as charged in the Indictment found
against him, which is "aiding, abetting
and encouraging and assisting the sui
cide of Ethel Blanohe Dingfe" the beau
tiful young nurse of Riverside hospital.
Buffalo, on the night of Sept. 14, at the
Whitcombe house in this city.
The third count of the indictment on
which Kent was found guilty also charges
that for the purpose of carrying out her
suicidal purpose Kent inflicted the mor
tal wound, she consenting thereto. Kent,
who was unmoved by the verdict, was
taken to jail.
ELLEN STONE COMES
TO THE FRONT AGAIN
Asks Government to Demand Damages
From the Sublime Porte.
WASHINGTON, D. C, May 16.—The
state department today received a long
letter from Miss Ellen Stone demanding
damages from the Turkish government
on account of outrages perpetrated upon
her by brigands who captured and held
LIBEL LAW IS NOT FIT
FOR FREE AMERICA
German Papers Say Pennsylvania
Statute Is Best Suited for Russia.
BERLIN, May 16.—The German pa
pers comment freely upon the new
Pennsylvania press censor law, most of
them predicting- that the measure will
be short-lived and declaring that it is
"only fit for Russia and not for free
Patrelli Succeed Succeeds Rooker.
ROME, May 16.—Father Patrelli, one
of the foremost students of the Capra
nica college, has been appointed secre
tary of the apostolic delegation of Wash
ington, to succeed Mgr. Rooker, appoint
ed bishop of Jaro, Philippine islands.
SUNDAY MORNING, MAY 17, 1003.—TWENTY-EIGHT PAGES.
NEGROES PLAN UTOPIAN REPUBLIC
National Organization Formed to Conquer Haiti and Set Up a Unique Government
Under Booker Washington and Others.
Special to The Globe.
MADISONVILLE, Ky., May 16.—The
announcement made recently that
there was a big movement on foot by
prominent American negroes to form
an army seize Haiti and make It an
American republic, was confirmed to
night by N. L. Mosgrove, of Kentucky,
a colored leader.
Th. scheme disclosed is the proposed
attack or subjugation and conquest of
the black republic, the investment of
Port-au-Prince, the capital, and the
establishing of a miniature republic by
the Afro-Americans, with Booker T.
Washington, William Pickens, N. I*
LIBEL GOOSE SAUCE FOR
Cartoonist Will Sue Governor for Libel
if He Doesn't Retract.
PHILADELPHIA, Pa., May 16.—
Charles Nelan, cartoonist, has address
ed a long letter to Gov. Pennypacker
in which he complains of the use of the
word "outcast" in the governor's let
ter on the libel bill as applied to the
maker of one of Mr. Nelan's drawings.
Mr. Nelan demands a prompt apology,
failing to receive vhich he gives notice
he will bring suit against the governor
for libel. He says in his letter:
"I beg to say to you, sir, that when
you applied this epithet to me you ut
tered an unqualified falsehood. I am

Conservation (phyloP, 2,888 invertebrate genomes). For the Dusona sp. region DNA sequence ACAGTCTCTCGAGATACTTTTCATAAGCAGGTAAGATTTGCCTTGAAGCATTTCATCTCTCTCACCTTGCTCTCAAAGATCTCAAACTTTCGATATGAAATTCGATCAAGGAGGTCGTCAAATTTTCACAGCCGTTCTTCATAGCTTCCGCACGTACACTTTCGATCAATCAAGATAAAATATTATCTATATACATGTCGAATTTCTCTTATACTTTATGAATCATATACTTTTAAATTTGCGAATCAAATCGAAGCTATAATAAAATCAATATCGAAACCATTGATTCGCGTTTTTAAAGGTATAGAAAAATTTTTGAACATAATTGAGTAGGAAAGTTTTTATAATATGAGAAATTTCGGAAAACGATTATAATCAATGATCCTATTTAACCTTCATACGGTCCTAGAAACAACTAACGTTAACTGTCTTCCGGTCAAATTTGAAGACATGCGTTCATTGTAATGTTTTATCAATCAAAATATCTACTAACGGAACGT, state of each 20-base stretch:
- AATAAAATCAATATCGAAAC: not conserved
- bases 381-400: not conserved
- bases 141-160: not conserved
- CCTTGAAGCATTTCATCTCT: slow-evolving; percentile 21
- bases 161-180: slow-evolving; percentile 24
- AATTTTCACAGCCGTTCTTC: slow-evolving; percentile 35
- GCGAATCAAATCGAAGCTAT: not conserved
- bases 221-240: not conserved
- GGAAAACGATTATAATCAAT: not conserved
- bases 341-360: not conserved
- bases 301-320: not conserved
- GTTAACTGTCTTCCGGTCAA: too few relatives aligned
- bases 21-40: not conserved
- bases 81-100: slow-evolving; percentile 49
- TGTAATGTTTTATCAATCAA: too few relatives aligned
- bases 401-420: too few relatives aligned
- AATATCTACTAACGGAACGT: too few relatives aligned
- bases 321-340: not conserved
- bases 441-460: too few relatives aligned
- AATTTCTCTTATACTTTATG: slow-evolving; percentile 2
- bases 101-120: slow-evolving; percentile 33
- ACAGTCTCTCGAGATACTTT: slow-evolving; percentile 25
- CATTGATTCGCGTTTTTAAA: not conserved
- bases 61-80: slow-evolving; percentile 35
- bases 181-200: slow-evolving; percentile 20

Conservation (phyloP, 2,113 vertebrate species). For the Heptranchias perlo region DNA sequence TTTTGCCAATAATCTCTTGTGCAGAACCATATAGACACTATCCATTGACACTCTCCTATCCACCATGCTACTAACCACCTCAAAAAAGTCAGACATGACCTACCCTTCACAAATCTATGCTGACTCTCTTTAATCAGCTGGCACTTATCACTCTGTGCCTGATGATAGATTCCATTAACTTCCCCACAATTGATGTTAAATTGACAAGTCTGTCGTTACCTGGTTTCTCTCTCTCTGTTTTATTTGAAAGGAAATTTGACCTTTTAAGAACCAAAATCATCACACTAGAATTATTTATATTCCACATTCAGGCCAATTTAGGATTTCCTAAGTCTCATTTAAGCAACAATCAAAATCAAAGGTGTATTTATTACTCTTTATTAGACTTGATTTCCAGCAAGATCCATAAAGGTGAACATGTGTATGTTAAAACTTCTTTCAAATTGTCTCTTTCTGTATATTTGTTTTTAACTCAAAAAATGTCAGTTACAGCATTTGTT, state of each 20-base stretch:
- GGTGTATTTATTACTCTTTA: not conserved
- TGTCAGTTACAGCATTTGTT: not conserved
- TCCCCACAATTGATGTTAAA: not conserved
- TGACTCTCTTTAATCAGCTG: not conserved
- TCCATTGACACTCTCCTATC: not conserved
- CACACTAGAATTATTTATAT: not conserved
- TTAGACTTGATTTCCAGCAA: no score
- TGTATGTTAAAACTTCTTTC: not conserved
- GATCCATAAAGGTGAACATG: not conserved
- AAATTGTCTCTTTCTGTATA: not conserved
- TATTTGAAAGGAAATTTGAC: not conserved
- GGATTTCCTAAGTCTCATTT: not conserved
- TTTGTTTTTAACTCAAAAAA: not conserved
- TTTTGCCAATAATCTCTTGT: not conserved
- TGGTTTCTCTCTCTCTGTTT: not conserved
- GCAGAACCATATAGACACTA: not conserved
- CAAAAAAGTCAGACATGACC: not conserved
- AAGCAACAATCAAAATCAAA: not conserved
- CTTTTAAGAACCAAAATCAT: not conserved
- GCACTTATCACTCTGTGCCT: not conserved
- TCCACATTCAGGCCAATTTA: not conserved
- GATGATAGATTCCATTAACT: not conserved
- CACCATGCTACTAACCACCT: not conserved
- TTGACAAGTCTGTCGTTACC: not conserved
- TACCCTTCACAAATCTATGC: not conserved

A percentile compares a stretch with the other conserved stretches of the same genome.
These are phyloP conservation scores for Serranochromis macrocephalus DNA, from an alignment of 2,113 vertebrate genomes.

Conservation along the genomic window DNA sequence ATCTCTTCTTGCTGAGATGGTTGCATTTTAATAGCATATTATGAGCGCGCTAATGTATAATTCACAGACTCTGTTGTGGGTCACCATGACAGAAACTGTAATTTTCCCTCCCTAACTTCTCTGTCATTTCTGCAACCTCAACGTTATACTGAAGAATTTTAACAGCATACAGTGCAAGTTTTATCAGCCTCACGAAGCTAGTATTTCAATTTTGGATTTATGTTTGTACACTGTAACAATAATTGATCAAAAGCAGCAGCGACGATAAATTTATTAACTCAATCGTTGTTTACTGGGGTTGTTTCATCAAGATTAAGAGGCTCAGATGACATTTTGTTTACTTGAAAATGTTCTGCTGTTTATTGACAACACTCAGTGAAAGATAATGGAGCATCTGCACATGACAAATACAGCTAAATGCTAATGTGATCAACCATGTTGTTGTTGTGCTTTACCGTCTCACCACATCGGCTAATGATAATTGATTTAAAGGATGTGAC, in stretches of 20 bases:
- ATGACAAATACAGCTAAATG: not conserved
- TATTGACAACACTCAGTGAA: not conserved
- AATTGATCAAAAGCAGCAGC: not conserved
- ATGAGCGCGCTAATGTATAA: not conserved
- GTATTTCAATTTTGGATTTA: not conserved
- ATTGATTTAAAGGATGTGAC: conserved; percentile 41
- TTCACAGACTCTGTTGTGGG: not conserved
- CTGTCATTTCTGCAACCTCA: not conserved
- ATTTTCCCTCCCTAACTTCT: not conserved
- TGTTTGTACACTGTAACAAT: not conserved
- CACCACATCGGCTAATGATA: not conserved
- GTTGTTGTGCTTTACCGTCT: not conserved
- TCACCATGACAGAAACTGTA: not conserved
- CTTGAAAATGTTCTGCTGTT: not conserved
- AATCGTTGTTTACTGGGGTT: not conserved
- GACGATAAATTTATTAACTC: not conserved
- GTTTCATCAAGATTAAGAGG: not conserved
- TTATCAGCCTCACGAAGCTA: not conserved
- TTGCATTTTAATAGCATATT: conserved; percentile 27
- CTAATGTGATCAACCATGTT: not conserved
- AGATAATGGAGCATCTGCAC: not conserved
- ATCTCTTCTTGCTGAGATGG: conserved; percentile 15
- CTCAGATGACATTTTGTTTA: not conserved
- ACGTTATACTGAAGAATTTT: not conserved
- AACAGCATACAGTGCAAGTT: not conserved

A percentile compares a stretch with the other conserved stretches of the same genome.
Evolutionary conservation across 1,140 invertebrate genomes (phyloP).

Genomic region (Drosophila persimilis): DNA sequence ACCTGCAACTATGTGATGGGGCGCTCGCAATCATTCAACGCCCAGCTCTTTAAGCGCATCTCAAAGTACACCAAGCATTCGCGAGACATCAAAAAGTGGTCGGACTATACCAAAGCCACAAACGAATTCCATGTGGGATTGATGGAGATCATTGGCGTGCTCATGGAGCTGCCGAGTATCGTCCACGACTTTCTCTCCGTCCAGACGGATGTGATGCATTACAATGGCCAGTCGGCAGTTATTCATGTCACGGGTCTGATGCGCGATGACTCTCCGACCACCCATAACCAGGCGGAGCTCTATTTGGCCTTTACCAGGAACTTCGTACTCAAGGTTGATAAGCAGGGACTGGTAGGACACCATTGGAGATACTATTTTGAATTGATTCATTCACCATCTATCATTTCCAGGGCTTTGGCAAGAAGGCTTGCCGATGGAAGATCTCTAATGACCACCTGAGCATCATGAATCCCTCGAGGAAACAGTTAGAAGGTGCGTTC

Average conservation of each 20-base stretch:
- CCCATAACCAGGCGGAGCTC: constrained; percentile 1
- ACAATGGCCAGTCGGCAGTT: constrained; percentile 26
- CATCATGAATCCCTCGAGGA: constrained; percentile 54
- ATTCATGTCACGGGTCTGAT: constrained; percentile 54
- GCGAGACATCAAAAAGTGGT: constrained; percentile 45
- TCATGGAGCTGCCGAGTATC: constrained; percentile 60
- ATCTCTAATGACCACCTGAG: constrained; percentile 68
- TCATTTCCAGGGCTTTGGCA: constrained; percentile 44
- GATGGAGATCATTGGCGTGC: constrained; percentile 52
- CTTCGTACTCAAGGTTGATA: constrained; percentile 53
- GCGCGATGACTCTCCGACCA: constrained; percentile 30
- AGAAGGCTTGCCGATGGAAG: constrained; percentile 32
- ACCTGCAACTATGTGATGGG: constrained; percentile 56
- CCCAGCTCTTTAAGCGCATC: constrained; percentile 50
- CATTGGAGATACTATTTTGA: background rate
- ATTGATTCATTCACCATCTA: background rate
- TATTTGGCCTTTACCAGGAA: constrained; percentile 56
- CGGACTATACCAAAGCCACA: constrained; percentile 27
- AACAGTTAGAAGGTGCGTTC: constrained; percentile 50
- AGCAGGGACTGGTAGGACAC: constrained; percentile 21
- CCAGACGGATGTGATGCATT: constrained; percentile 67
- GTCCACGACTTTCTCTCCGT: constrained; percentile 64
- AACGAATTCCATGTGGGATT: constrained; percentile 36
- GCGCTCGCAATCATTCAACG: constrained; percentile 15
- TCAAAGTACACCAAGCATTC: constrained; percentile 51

not an 'outcast,' I am not a 'vaga
bond.' If you will not retract but will
agree not to plead the privilege of
your position as defense to the wrong
you have done me, I will institute pro
ceedings against you within five days
and will hurry the case to trial with
the utmost expedition, so the jury in
the courts and the larger jury of the
people of the commonwealth may know
whether I am the 'Jutcast' you have
stigmatized me, or whether you are a
slanderer and libeler of an honest cit
Another Minnesota Royal Neighbor
Was Hurt at Indianapolis.
INDIANAPOLIS, Ind., May 16.—0f
the dozen women, delegates to the
Royal Neighbors' convention, injured in
the crash of cars at Seventeenth street
and Central avenue, only two are in a
Dr. Generva Warbis, of Lohrville,
lowa, is suffering from concussion of
the brain. The condition of Mrs. Win
nie Fielder, of Peoria, is more favor
able. Of those injured all but five left
for their homes today. Besides Mrs.
Fielder and Dr. Warbis, Miss Wall, of
Pekin, 111.: Mrs. Josie Briggs, of
Crookston, Minn., and Mrs. Ada Law
son, of Anoka, Minn., will be compelled
to remain in the city a week. Mrs.
Briggs suffered a fracture of the right
Weather for St. Paul and vicinity:
Showers today; rain and colder Monday.
Horrors of massacre of Jews in Russia
are further revealed and czar is in hiding
Sybil Sanderson, American opera sing
er, dies in Paris.
Bullish conditions make wheat and
oats strong and higher. Corn closes at
Bad bank showing and poor health of
President Harriman has depressing effect
upon stocks, but market closes steady
in consequence of demand from shorts.
Umbria infernal machine story is voted
Eight people are injured by explosion on
yacht in New York.
Governor of Nebraska suspects attempt
has been made to bribe him, but isn't
Postmaster General Payne gives what
purports to be Tulloch's charges against
department and says they amount to little
Capt. Overton and Private Noyes are
killed by Filipino bolomen.
Men's furnishing goods manufacturers
and wholesalers of West and Northwest
form organization with Twin City men as
president and vice president.
Details of proposed establishment of
republic of Haiti by American negroes
are made public.